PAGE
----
Each year, Boeing and Airbus engage in a fierce order battle. In 2017, Airbus won that battle by numbers, but in terms of dollar value, which AeroAnalysis ultimately considers to be more important, Boeing easily outperformed Airbus.
For 2018, Boeing expects order inflow to be moderated. That’s a pretty vague term, but it does not make it less interesting to look at orders and deliveries on a monthly basis to assess the overall appeal of aircraft on the commercial market. By looking at the orders, we can see a combination of willingness to commit, with pricing, product, and availability coming together. Special attention will be paid to the mix of single-aisle aircraft and wide-body aircraft, knowing that a single-aisle aircraft costs roughly half or a third of a wide-body aircraft, depending on the model.
In this report, AeroAnalysis will be having a look at the order inflow and deliveries for Boeing in June 2018. If you have missed the April edition, you can read it here. The article is paywalled but is freely available to subscribers and trial members of the AeroAnalysis Marketplace service.
Orders in June
During the month of June, Boeing received a total of 233 orders valued $14.3B after discounts:
- Boeing Capital Corporation ordered 75 Boeing 737 MAX aircraft.
- An unidentified customer ordered 75 Boeing 737 MAX aircraft, this likely is an order from Jet Airways.
- A Business Jet customer ordered 1 BBJ MAX.
- Two unidentified customers ordered 20 and 30 Boeing 737 MAX aircraft respectively.
- FedEx (NYSE:FDX) ordered 11 Boeing 767-300Fs and 9 Boeing 777Fs.
- An unidentified customer ordered 2 Boeing 767-300Fs.
- An unidentified customer ordered 10 Boeing 777Fs.
- Cancellations increased from 70 to 149. It is likely that a customer canceled 75 of its Boeing 737 orders and these slots were subsequently taken over by Boeing
- Capital Corporation to lease the aircraft to the initial customer. The other 4 cancellations are for the Boeing 777.
June was a very strong month where Boeing booked 233 orders versus the three- and five-year average of 116 and 147 units. In the first six months, Boeing booked 460 net orders versus 405 net orders last year. So, Boeing is having a strong first half of the year and it will be interesting to see how many new orders they will announce during the upcoming Farnborough Airshow. Part of the unidentified orders announced to date are likely going to be revealed during the Farnborough Airshow. While Boeing is having an extremely strong start of the year, Boeing can’t afford a sales stall during the Farnborough Airshow. The year-over-year improvement could easily slip with a few weak months. Also interesting to observe is that Boeing needed some wins from Airbus to grow its order inflow year-over-year.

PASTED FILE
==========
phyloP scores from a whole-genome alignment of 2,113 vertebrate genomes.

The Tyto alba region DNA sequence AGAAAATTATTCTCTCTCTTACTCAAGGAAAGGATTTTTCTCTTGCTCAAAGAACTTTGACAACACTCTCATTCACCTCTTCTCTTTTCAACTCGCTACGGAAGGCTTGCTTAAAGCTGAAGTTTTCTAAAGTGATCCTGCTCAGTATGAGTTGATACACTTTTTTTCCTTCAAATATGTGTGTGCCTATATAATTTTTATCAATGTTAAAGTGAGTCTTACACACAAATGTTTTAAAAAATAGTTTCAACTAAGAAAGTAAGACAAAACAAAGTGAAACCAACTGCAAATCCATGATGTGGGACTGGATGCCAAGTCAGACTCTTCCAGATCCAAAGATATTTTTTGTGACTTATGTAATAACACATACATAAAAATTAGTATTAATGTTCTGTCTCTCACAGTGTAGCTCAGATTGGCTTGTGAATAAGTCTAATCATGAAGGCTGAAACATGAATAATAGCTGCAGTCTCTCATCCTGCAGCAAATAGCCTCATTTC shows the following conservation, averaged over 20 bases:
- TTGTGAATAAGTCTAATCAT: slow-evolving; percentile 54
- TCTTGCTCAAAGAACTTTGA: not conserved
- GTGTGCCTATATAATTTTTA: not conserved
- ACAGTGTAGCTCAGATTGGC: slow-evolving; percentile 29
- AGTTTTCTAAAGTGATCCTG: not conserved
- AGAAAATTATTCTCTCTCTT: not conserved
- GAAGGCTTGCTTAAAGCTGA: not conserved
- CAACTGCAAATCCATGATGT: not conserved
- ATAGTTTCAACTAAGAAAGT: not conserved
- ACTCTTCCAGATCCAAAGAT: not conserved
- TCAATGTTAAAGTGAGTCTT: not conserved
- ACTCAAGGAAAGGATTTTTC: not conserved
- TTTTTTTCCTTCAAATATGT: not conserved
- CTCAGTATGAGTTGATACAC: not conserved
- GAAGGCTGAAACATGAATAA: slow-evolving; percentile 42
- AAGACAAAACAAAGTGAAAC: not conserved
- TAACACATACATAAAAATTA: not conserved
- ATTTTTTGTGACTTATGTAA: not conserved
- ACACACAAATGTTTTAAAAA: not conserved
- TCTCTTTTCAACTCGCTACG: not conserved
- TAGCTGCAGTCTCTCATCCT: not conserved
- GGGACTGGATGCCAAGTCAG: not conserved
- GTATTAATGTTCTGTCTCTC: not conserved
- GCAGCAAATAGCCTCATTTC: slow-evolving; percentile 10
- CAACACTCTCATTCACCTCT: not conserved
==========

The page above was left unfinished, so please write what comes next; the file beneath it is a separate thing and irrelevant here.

Deliveries in June
For 2018, Boeing has set a delivery target of 810-815 units. In December 2017, AeroAnalysis set a 2018 delivery target of 816 units at the low end. Boeing is more or less meeting our expectations here.
In June, Boeing delivered 82 aircraft, up 14 units from a month earlier:
- Boeing delivered 56 Boeing 737 aircraft, including 23 of the MAX variant. The delivery volume was above the increased production rate of 52 aircraft per month, but likely is not reflective of the increased production rate being in effect.
- Boeing 787 deliveries were slightly above the production rate of 17 aircraft per month.
- Boeing 777 deliveries were above the production rate of 3.5 aircraft per month for the Boeing 777 Classic.
- The Boeing 767 and Boeing 747 deliveries are more or less driven by the delivery schedules of airlines during the year than by slot availability. One Boeing 747 and two deliveries took place for the Boeing 767.
- Delivery volume during June showed a strong improvement month-over-month. The key programs for Boeing, namely the Boeing 737, Boeing 787 and Boeing 777 all showed satisfactory outputs. As expected, Boeing ended the quarter with a strong delivery output, which is something we saw during the first quarter as well.
For 2018, Boeing remained somewhat vague on the subject of the book-to-bill ratio, expecting “moderated” order inflow. Obviously, shareholders are hoping to see Boeing having a book-to-bill ratio of 1 or higher for the full year, but AeroAnalysis currently is expecting it to be between .7 and .9.
In June, Boeing booked 233 gross orders while delivering 82 aircraft, indicating a 2.84 book-to-bill ratio driven by a strong order inflow. In terms of value, this ratio was 2.20 primarily reflecting order volume. For the first six months of 2018, the gross book-to-bill is 1.60 and 1.61 in terms of a value. So Boeing is having a year so far.
In June, Boeing booked several big orders for the Boeing 737 MAX, one of which likely covers a cancellation during the month. What we are clearly are seeing is how Boeing is benefiting from the robust demand for cargo aircraft. Boeing has been waiting on a revival of that market for years, but having a strong product line up to serve that market is now paying off.
Overall, we do expect that Boeing will be able to meet its delivery target though there likely will be pressure on the delivery schedules of the Boeing 737 and Boeing 787. Looking at orders, Boeing has a good momentum as it captured some key customers for its aircraft, but the pool is finite, meaning that Boeing is going to depend more and more on repeat orders going forward.